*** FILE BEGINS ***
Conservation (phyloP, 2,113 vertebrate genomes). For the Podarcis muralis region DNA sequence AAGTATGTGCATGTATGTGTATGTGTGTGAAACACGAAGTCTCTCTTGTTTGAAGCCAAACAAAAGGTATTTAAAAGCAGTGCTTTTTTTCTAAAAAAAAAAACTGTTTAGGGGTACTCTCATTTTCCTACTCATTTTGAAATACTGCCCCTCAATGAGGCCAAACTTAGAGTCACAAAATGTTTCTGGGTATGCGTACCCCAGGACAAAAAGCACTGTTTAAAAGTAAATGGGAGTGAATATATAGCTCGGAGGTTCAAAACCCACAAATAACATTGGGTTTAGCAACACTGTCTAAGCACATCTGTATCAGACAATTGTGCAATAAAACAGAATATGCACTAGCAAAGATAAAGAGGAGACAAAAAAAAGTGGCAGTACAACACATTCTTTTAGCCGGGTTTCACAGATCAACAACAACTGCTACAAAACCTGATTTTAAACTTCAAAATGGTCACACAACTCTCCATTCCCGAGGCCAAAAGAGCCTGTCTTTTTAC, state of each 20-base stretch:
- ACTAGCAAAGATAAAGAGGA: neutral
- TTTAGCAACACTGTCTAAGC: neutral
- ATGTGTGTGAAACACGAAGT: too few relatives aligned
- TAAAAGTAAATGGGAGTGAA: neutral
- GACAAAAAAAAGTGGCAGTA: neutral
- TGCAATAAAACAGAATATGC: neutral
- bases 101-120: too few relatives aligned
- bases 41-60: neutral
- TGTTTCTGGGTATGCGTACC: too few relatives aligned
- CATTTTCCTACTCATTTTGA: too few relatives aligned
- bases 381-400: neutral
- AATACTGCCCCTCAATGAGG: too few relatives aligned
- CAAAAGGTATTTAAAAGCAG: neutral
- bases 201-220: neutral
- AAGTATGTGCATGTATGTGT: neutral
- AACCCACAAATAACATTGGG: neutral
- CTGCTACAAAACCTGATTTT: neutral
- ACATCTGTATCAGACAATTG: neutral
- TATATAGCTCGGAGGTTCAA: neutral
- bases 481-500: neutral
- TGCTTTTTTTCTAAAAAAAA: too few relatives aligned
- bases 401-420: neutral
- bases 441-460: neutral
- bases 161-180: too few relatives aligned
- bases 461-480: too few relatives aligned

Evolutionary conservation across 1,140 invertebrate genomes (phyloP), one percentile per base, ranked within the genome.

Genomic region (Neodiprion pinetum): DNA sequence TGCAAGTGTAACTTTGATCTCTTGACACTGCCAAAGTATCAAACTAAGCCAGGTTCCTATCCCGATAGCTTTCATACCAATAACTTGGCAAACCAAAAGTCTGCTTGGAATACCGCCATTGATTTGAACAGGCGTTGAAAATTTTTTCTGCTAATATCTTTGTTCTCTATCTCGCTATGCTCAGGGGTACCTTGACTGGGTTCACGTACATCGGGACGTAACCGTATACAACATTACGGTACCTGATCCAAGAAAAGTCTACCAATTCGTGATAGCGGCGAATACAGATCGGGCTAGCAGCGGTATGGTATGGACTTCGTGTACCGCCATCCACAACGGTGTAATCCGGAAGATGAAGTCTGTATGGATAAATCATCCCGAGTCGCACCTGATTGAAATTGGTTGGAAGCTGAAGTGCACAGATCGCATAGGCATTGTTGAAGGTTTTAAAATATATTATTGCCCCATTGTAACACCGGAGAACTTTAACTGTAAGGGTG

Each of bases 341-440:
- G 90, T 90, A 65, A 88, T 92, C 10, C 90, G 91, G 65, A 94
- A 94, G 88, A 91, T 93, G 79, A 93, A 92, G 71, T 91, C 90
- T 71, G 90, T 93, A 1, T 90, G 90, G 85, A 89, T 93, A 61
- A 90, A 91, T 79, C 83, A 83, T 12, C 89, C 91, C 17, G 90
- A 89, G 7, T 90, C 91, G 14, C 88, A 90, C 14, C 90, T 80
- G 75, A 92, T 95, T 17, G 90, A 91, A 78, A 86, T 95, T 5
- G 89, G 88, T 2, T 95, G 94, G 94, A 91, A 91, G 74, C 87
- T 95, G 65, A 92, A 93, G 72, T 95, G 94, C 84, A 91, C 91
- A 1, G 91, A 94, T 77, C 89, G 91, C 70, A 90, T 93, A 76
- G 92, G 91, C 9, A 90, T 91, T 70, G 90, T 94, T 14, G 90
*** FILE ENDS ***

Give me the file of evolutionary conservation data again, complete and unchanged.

Conservation (phyloP, 2,113 vertebrate genomes). For the Podarcis muralis region DNA sequence AAGTATGTGCATGTATGTGTATGTGTGTGAAACACGAAGTCTCTCTTGTTTGAAGCCAAACAAAAGGTATTTAAAAGCAGTGCTTTTTTTCTAAAAAAAAAAACTGTTTAGGGGTACTCTCATTTTCCTACTCATTTTGAAATACTGCCCCTCAATGAGGCCAAACTTAGAGTCACAAAATGTTTCTGGGTATGCGTACCCCAGGACAAAAAGCACTGTTTAAAAGTAAATGGGAGTGAATATATAGCTCGGAGGTTCAAAACCCACAAATAACATTGGGTTTAGCAACACTGTCTAAGCACATCTGTATCAGACAATTGTGCAATAAAACAGAATATGCACTAGCAAAGATAAAGAGGAGACAAAAAAAAGTGGCAGTACAACACATTCTTTTAGCCGGGTTTCACAGATCAACAACAACTGCTACAAAACCTGATTTTAAACTTCAAAATGGTCACACAACTCTCCATTCCCGAGGCCAAAAGAGCCTGTCTTTTTAC, state of each 20-base stretch:
- ACTAGCAAAGATAAAGAGGA: neutral
- TTTAGCAACACTGTCTAAGC: neutral
- ATGTGTGTGAAACACGAAGT: too few relatives aligned
- TAAAAGTAAATGGGAGTGAA: neutral
- GACAAAAAAAAGTGGCAGTA: neutral
- TGCAATAAAACAGAATATGC: neutral
- bases 101-120: too few relatives aligned
- bases 41-60: neutral
- TGTTTCTGGGTATGCGTACC: too few relatives aligned
- CATTTTCCTACTCATTTTGA: too few relatives aligned
- bases 381-400: neutral
- AATACTGCCCCTCAATGAGG: too few relatives aligned
- CAAAAGGTATTTAAAAGCAG: neutral
- bases 201-220: neutral
- AAGTATGTGCATGTATGTGT: neutral
- AACCCACAAATAACATTGGG: neutral
- CTGCTACAAAACCTGATTTT: neutral
- ACATCTGTATCAGACAATTG: neutral
- TATATAGCTCGGAGGTTCAA: neutral
- bases 481-500: neutral
- TGCTTTTTTTCTAAAAAAAA: too few relatives aligned
- bases 401-420: neutral
- bases 441-460: neutral
- bases 161-180: too few relatives aligned
- bases 461-480: too few relatives aligned

Evolutionary conservation across 1,140 invertebrate genomes (phyloP), one percentile per base, ranked within the genome.

Genomic region (Neodiprion pinetum): DNA sequence TGCAAGTGTAACTTTGATCTCTTGACACTGCCAAAGTATCAAACTAAGCCAGGTTCCTATCCCGATAGCTTTCATACCAATAACTTGGCAAACCAAAAGTCTGCTTGGAATACCGCCATTGATTTGAACAGGCGTTGAAAATTTTTTCTGCTAATATCTTTGTTCTCTATCTCGCTATGCTCAGGGGTACCTTGACTGGGTTCACGTACATCGGGACGTAACCGTATACAACATTACGGTACCTGATCCAAGAAAAGTCTACCAATTCGTGATAGCGGCGAATACAGATCGGGCTAGCAGCGGTATGGTATGGACTTCGTGTACCGCCATCCACAACGGTGTAATCCGGAAGATGAAGTCTGTATGGATAAATCATCCCGAGTCGCACCTGATTGAAATTGGTTGGAAGCTGAAGTGCACAGATCGCATAGGCATTGTTGAAGGTTTTAAAATATATTATTGCCCCATTGTAACACCGGAGAACTTTAACTGTAAGGGTG

Each of bases 341-440:
- G 90, T 90, A 65, A 88, T 92, C 10, C 90, G 91, G 65, A 94
- A 94, G 88, A 91, T 93, G 79, A 93, A 92, G 71, T 91, C 90
- T 71, G 90, T 93, A 1, T 90, G 90, G 85, A 89, T 93, A 61
- A 90, A 91, T 79, C 83, A 83, T 12, C 89, C 91, C 17, G 90
- A 89, G 7, T 90, C 91, G 14, C 88, A 90, C 14, C 90, T 80
- G 75, A 92, T 95, T 17, G 90, A 91, A 78, A 86, T 95, T 5
- G 89, G 88, T 2, T 95, G 94, G 94, A 91, A 91, G 74, C 87
- T 95, G 65, A 92, A 93, G 72, T 95, G 94, C 84, A 91, C 91
- A 1, G 91, A 94, T 77, C 89, G 91, C 70, A 90, T 93, A 76
- G 92, G 91, C 9, A 90, T 91, T 70, G 90, T 94, T 14, G 90